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April 17, 2012

Montanans honored for work preventing child abuse and neglect

Montanans dedicated to preventing child abuse and neglect were honored today at the annual Prevent Child Abuse and Neglect Conference in Helena, the Montana Department of Public Health and Human Services (DPHHS) announced.

Those recognized were licensed foster parents, a judge, youth in foster care, child advocates, a legislator and DPHHS Child and Family Services Division staff.

“Today we honor those who have worked so hard to prevent child abuse and neglect,” DPHHS Director Anna Whiting Sorrell said. “I am so proud of all the extra effort put forth by these outstanding individuals. These people have really stepped up to the plate to help children. I know that in order to prevent child abuse and neglect it takes all of us working together.”

The award winners are from Arlee, Kalispell, Butte, Bozeman, Missoula, Deer Lodge, Billings and Livingston.

DPHHS gave out the following awards:

  • Montana’s Children’s Trust Fund Award. The Trust Fund, administratively attached to DPHHS, provides financial support to local programs across the state to prevent child abuse and neglect and strengthen families. The Trust Fund board honors an individual every year who has gone above and beyond to help children and families.

Award winner: Montana Senator Carol Williams, Missoula. Montana Senator Carol Williams has spent a lifetime helping children and families in many capacities as an activist, educator, legislator, mother and grandmother. She is currently serving her second term in the Montana State Senate.

  • Resource Parents of the Year. Two sets of parents received this award. This award goes to foster/adoptive parent(s) who are committed to excellence in working with birth parents and foster/adoptive children. Two sets of parents were honored this year. 

Award winner: T.J. and Roberta Haynes, Arlee. The Haynes family has provided many years of outstanding service to the Confederated Salish and Kootenai Tribes to children in need. They have provided care for the past 11 years on the Flathead Reservation. The Haynes provide unconditional love and tireless care to the many children they have parented. Their home is viewed as a safe haven for children in their community.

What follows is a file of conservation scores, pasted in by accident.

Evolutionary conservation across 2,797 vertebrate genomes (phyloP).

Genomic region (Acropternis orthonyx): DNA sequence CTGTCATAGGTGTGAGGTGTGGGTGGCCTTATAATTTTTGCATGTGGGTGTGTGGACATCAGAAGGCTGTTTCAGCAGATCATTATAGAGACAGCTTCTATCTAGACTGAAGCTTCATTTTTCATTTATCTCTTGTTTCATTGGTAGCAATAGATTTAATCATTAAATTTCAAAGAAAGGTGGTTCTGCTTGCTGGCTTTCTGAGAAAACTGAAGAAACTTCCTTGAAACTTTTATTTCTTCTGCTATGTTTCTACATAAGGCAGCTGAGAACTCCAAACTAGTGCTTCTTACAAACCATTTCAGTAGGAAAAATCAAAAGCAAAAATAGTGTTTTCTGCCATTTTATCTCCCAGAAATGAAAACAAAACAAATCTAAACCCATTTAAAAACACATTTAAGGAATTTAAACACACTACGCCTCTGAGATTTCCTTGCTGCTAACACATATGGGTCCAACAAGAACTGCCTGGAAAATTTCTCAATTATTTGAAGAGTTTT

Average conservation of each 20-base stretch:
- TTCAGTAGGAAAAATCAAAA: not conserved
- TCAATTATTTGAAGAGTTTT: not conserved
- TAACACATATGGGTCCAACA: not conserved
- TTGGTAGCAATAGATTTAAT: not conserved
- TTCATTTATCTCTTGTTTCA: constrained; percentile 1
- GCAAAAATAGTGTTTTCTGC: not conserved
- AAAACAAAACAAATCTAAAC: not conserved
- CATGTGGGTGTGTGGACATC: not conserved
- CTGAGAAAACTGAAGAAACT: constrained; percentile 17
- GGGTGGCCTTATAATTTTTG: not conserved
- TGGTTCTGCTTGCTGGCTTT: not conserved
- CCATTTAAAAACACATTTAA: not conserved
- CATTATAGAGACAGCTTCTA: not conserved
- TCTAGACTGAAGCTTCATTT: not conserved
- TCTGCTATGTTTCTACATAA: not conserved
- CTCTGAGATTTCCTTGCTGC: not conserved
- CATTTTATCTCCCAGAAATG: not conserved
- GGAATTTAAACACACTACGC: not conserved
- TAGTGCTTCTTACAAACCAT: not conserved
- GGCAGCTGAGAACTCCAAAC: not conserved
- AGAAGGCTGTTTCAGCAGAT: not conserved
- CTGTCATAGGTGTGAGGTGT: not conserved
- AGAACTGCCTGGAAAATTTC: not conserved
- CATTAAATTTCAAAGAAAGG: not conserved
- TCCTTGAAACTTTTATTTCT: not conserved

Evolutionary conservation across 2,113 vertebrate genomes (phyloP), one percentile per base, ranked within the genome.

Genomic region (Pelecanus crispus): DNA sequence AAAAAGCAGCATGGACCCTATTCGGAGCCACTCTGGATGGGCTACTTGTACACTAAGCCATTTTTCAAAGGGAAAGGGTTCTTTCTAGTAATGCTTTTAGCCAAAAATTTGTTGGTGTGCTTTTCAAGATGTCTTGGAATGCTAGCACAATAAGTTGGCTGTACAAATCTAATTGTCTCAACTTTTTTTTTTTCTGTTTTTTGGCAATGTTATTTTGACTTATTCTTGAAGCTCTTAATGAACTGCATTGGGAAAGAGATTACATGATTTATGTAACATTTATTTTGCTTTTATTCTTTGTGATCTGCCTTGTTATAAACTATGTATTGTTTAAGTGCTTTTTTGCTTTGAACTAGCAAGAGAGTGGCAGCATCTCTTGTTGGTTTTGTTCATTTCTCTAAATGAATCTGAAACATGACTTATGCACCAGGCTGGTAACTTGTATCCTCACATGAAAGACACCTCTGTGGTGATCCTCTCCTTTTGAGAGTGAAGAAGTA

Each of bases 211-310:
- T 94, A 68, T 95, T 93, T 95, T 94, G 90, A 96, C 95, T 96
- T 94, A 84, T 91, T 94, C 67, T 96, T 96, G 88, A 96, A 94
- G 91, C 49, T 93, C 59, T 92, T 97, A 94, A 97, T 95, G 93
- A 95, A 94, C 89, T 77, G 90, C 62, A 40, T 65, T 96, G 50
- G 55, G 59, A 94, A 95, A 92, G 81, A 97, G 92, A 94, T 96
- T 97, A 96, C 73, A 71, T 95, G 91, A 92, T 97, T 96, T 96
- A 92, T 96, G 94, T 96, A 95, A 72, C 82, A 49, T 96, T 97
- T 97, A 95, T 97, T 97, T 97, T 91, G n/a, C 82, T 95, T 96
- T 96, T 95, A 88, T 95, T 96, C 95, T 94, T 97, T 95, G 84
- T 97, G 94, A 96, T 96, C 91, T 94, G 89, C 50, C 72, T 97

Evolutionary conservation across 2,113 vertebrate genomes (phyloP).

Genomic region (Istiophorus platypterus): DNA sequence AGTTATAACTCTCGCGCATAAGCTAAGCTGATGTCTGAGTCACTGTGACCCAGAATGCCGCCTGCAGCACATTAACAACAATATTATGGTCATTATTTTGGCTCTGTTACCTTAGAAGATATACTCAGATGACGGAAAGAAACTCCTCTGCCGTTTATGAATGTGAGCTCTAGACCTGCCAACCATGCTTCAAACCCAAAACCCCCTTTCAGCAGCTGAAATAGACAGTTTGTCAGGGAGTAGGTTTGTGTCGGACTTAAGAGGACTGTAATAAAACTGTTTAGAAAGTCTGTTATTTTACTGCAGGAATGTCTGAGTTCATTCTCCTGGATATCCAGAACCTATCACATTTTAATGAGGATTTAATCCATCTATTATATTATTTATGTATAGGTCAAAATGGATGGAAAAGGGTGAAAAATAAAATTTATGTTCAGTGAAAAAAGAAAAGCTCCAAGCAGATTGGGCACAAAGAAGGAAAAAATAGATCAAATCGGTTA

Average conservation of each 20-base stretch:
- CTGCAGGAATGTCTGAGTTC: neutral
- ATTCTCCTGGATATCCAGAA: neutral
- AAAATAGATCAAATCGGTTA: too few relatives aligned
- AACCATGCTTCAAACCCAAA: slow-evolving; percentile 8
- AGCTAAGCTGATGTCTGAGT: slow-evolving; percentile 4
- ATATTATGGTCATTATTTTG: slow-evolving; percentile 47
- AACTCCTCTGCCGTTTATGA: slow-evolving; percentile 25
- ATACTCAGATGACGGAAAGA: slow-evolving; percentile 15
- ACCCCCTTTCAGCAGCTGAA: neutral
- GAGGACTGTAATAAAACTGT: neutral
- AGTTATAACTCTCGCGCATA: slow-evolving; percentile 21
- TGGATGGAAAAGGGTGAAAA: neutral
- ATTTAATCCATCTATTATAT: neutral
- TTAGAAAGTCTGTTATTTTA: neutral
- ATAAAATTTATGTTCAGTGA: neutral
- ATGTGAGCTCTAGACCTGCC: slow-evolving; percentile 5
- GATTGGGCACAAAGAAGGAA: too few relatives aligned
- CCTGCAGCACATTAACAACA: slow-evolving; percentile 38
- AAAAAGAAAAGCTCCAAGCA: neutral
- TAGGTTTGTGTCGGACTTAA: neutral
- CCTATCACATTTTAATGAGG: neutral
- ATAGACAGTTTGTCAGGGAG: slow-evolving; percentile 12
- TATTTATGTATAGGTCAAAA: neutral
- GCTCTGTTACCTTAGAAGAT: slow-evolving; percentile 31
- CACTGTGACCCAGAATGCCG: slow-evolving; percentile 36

Award winner: Larry and Sheila Zachary, Deer Lodge. The Zachary family became licensed foster parents in 2005. At that time, they saw a need for stable, loving foster homes, and had a deep desire to help children who had been abused or neglected. They have always understood the importance of keeping siblings together, and of working to help children stay connected to all the important people in their lives. They consistently go the extra mile for what is in the best interest of the children in their care.

  • Youth Achievement of the Year. Two youth received this award. This award is given to a foster or adoptive youth who exhibits a drive to be successful and make positive changes in their life.

Award winner: Kristi Kay Lindgren, Kalispell. Kristi is a 17-year-old senior at Glacier High School. She has been in foster care since 2003. She recently earned straight A’s while taking some very difficult classes and is on target to start college this fall. She hopes to become an anesthesiologist. Kristi plans to attend the computer camp for foster kids this summer. She plays the flute and has attended many band camps over the years. Kristi is an amazing youth who has overcome many challenges and has been able to be a wonderful role model to all that work with her in that she never gives up.